Another possible link between arterial thromboembolism and VTE could be the metabolic syndrome, a cluster of cardiovascular risk factors associated with risk of cardiovascular disease and overall mortality [25,26]. Recent case–control studies have reported a 2-fold higher prevalence of the metabolic syndrome in subjects with idiopathic VTE [27] and recurrent VTE [28] compared to controls. However, this association has not yet been confirmed in prospective studies of general populations.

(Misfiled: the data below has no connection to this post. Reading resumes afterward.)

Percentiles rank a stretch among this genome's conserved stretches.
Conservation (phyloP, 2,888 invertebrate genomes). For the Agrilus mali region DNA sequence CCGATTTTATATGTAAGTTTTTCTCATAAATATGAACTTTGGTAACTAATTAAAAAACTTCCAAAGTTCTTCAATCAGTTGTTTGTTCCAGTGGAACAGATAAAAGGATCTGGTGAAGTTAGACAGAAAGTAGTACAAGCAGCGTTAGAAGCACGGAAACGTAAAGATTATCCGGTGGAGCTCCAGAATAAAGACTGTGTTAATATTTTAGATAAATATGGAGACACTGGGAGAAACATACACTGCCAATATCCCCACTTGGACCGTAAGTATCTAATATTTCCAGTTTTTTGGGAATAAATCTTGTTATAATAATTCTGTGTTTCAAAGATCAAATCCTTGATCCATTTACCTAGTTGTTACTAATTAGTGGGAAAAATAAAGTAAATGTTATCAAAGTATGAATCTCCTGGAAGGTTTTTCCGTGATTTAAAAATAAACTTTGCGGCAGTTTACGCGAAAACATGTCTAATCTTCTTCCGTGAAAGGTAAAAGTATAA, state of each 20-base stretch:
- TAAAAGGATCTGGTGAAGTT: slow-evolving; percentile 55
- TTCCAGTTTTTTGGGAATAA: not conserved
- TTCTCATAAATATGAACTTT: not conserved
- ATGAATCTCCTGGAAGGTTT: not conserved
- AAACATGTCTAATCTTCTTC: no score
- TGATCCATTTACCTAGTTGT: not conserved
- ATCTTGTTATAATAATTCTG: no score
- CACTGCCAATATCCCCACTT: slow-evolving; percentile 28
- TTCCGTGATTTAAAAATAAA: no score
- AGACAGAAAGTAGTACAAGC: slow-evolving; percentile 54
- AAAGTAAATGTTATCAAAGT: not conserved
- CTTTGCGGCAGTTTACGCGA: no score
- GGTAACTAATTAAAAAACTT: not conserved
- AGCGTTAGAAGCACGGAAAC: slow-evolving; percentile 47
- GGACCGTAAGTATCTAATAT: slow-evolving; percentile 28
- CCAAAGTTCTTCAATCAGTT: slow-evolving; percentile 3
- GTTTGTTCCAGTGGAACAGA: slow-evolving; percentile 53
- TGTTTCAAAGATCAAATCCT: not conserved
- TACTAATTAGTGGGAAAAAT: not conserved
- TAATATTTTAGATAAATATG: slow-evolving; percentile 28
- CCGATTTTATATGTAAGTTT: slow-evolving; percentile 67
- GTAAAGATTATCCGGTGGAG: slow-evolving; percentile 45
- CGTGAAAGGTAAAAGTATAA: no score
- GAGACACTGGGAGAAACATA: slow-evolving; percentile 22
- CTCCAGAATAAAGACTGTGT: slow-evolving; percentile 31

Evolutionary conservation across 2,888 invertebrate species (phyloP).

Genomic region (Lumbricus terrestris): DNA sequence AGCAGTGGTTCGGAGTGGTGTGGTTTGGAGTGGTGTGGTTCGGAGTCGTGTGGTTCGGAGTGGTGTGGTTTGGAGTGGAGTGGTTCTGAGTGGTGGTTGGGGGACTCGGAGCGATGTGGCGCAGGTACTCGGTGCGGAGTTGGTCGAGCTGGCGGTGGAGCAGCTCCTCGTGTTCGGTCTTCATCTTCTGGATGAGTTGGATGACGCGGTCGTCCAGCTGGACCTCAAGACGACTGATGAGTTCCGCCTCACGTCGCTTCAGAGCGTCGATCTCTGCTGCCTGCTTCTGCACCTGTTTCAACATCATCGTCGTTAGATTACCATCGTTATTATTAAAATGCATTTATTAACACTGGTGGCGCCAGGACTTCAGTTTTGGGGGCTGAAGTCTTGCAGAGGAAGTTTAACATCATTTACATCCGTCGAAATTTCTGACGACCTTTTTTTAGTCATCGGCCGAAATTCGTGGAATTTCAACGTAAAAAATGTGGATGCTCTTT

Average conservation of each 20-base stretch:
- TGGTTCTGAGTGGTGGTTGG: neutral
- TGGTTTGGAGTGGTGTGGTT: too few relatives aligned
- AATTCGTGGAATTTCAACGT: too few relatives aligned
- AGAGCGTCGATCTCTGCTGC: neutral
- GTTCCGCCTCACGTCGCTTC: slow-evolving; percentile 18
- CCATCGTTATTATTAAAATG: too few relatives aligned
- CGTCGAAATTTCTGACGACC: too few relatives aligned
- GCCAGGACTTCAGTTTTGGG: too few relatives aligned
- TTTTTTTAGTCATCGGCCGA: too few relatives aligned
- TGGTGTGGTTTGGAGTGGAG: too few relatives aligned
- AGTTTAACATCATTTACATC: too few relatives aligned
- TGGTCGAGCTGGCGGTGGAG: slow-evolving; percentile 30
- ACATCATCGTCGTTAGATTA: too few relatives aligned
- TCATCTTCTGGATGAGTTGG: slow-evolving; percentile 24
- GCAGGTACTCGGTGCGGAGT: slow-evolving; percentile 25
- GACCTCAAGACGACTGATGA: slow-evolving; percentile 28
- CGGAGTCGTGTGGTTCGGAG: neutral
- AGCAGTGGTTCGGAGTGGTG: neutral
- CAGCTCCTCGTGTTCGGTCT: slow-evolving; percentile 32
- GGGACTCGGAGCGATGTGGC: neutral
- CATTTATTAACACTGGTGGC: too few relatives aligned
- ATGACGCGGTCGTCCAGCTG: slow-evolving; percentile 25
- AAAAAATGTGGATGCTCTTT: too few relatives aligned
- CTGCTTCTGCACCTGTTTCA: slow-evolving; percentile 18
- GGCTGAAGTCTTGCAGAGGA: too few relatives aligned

Some studies [12,29,30] have shown decreased HDL-cholesterol in patients with VTE, suggesting a protective role of HDL-cholesterol on the risk of VTE, a concept supported by the antithrombotic properties of HDL [31]. Other studies [11,32,33], however, were unable to establish any association between HDL-cholesterol and risk of VTE. In contrast to previous studies, HDL-cholesterol was associated with increased risk of unprovoked VTE, and apparently the risk was highest in young women. The finding was not explained by estrogenic supplementation or menopausal status, as adjustments for these variables did not attenuate the HR. The association of HDL-cholesterol and increased risk of unprovoked VTE could possibly be explained by chance, or by unrecognized confounders.